Feedback from MHS inspectors is valued

I am responding to the article 'Healthy concerns', published in the last edition of MTJ (15 May 2009) which contained an anonymous interview with a Meat Hygiene Service (MHS) inspector.

Firstly, I would like to agree wholeheartedly with the anonymous inspector's view that meat inspectors are a vital part of the regulatory system we have in place to ensure safe meat is produced from well cared-for, healthy animals. Meat inspectors are the backbone of the MHS. They are highly trained, experienced individuals who are an asset to the meat industry and I am proud of them. But we all have to clearly understand that food safety rests fully with Food Business Operators (FBOs). The role of our inspectors is to verify that FBOs operate good hygienic practices effectively and according to regulations, together with undertaking statutory post-mortem inspection.

Both the FSA and MHS are determined to ensure that FBOs fully meet their responsibilities for producing safe food, but this will not happen if MHS staff cover up poor FBO practices. For example, if MHS inspectors trim contamination off carcases, this masks the root cause of the problem and means that FBOs are less likely to take the action necessary to improve dressing techniques and reduce the risk to public health. The MHS business directors recently wrote to both FBOs and MHS operational staff to clarify responsibilities for presenting 'clean' carcases. I am pleased to note that the anonymous inspector feels this policy has led to improvements.

What we have been doing through the transformation programme is to ensure that the MHS has the correct level of resources for the job we do today in 2009. This means recognising that the 2006 Regulations did actually mean a change of approach. Driven by the BSE crisis in the 1990s, the approach previously taken was to throw government resources at food safety issues. Ten-plus years on, this is unsustainable and disproportionate. Through working with industry to ensure that everyone understands their responsibilities for producing safe meat, we can start to reduce the frequency of some MHS checks - for example on SRM. But meat inspectors continue to have an essential role to play in reporting to their managers any practices in an abattoir that may be increasing the public health risk. It is clearly in no one's interest - neither the meat industry nor the MHS - to ignore poor practice in slaughterhouses. We have changed our operational structure to make our MHS management system more localised and supportive. I have every confidence that these new managers will investigate any concern raised by an inspector and will support them for making it.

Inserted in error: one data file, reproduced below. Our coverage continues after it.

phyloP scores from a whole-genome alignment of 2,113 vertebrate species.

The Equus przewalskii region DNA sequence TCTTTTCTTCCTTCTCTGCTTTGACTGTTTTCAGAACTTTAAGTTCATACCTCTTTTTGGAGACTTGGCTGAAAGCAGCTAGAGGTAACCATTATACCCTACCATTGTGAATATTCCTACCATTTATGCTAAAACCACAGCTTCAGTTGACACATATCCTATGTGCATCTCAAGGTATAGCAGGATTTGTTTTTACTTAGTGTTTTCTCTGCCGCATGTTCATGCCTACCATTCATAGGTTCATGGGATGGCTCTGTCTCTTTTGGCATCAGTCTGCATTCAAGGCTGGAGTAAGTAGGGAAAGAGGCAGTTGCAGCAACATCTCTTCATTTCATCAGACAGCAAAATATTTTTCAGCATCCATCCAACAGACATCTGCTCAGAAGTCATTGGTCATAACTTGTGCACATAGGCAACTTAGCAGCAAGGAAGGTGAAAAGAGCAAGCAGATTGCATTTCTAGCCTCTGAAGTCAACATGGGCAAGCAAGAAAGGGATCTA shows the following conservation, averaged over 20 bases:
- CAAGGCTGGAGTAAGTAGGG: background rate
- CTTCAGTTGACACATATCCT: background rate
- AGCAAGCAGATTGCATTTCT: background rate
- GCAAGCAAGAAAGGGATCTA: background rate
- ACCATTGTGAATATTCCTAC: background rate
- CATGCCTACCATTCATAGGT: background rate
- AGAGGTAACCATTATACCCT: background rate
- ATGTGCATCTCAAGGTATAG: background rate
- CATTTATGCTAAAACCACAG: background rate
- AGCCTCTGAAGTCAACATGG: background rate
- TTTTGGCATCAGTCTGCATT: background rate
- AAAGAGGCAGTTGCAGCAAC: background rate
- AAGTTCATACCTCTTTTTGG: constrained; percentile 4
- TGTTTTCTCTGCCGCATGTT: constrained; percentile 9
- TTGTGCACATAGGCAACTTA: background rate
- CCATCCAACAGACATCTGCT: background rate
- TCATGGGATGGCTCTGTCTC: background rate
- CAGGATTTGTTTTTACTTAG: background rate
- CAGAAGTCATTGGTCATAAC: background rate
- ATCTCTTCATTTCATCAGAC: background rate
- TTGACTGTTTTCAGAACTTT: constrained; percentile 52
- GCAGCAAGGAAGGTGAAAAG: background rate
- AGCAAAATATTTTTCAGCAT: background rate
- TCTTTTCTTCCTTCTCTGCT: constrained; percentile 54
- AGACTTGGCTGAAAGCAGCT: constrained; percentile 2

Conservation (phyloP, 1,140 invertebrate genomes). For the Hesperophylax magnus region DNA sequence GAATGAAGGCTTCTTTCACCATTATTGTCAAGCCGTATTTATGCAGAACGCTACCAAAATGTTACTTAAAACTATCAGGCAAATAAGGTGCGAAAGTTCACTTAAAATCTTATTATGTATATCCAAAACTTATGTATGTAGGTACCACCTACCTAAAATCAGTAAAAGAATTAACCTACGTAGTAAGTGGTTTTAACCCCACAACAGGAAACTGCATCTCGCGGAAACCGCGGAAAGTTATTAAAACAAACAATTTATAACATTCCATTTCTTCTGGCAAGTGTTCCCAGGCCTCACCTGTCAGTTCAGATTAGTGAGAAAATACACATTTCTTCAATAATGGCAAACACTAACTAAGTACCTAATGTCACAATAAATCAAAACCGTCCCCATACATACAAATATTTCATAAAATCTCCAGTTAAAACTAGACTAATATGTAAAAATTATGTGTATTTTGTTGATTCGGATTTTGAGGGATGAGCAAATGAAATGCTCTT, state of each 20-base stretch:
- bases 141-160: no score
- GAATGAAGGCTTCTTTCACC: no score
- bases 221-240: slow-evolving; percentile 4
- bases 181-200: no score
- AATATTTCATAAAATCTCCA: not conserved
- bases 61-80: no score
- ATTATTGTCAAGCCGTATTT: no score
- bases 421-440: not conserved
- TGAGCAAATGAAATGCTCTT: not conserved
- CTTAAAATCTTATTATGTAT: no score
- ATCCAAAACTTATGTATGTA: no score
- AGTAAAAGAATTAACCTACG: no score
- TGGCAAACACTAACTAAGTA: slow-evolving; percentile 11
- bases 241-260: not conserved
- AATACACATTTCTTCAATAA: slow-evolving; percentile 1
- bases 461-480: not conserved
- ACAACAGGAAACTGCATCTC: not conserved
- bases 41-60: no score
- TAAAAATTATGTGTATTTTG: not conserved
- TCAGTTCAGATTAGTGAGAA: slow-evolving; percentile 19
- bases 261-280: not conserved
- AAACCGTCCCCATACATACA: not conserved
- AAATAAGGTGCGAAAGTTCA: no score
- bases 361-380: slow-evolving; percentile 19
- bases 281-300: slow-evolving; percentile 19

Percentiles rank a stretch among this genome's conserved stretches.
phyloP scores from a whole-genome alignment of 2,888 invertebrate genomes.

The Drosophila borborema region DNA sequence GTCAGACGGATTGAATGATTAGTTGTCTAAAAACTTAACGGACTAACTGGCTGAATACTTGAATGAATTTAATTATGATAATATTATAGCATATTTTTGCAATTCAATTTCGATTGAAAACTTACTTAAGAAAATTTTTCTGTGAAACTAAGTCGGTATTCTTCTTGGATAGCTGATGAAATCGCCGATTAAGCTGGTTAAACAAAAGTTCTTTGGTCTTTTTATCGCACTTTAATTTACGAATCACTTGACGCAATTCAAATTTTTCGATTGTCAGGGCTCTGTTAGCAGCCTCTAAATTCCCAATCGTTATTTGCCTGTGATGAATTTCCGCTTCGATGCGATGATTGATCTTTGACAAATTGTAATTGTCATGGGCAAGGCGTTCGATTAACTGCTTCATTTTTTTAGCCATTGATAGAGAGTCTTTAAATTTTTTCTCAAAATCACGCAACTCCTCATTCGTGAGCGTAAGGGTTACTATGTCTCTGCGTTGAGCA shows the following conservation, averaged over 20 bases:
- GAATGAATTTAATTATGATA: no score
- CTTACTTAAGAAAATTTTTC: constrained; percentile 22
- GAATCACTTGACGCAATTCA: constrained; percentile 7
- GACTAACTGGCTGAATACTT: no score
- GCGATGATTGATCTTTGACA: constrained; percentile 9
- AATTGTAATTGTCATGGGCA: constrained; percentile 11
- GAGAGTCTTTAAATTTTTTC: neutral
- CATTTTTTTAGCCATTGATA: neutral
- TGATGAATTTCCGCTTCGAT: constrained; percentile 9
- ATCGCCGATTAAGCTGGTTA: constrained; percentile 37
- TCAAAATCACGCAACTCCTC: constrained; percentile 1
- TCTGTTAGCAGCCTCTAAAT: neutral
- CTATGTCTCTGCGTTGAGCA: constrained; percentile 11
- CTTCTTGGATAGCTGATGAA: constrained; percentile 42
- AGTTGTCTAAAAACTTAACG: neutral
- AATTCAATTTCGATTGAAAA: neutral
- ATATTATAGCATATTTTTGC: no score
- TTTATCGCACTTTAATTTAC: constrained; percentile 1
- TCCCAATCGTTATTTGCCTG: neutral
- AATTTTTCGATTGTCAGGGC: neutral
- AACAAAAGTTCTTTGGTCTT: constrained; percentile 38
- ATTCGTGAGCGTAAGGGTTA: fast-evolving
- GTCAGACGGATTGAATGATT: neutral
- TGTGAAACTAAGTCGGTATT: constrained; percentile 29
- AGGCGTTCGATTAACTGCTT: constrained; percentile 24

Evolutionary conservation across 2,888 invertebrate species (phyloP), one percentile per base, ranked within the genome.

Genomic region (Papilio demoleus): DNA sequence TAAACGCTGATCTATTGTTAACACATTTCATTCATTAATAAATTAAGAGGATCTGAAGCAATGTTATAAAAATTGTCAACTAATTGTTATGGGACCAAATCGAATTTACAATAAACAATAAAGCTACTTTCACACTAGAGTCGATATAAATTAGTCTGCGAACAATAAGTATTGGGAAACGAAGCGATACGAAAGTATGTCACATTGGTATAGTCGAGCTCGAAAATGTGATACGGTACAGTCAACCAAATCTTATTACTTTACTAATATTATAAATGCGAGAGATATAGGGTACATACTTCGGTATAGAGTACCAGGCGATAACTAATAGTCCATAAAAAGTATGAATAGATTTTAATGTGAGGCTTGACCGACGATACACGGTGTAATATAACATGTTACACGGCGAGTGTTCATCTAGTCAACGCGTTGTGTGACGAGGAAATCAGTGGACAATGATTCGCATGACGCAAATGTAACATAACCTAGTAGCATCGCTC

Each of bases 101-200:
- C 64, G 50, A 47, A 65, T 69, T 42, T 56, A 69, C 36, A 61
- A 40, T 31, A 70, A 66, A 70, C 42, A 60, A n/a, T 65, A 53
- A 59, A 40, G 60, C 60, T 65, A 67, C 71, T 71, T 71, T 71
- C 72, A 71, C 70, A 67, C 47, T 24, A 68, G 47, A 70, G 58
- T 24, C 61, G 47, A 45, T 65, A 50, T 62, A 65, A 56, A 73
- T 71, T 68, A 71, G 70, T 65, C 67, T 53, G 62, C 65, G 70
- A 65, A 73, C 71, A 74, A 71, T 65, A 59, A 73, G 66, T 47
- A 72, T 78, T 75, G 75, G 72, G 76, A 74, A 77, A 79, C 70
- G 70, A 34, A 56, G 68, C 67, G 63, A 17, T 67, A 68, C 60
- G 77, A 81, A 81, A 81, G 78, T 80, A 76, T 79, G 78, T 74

Inspectors can also use the MHS whistle-blowing system, anonymously. But a food safety concern has to be reported to MHS management before we can take any corrective action.

It is openly known that the Food Standards Agency (FSA) is pursuing future EC regulatory reform to make official controls in slaughterhouses more risk-based and proportionate. However, self-regulation of any part of the food industry is not possible under European law. The FSA does not support self-regulation in the meat industry and there is no long-term aim of introducing self-regulation.

Over the past two years, there has been much change in the MHS, and this can be very unsettling for those affected. Not surprisingly, inspectors are concerned about the negotiations to modernise the terms and conditions of employment for inspection staff, which haven't changed much for 15 years. I am determined, however, to reach a negotiated settlement and am clear that we should pay a fair wage to MHS inspectors for the hours worked.

MHS inspectors are committed to protecting public health and I value their opinions and feedback. The new operational management structure only went fully live in February this year, and I and MHS management are getting out and about to meet staff face-to-face. The numerous and widespread locations where our staff are based across the whole of GB pose a challenge not faced by many organisations and one that will take time and innovative approaches to overcome.

It is clear that the role of meat inspectors in slaughterhouses is essential and this is recognised not only by me, but by the FSA and, I believe, the meat industry as well.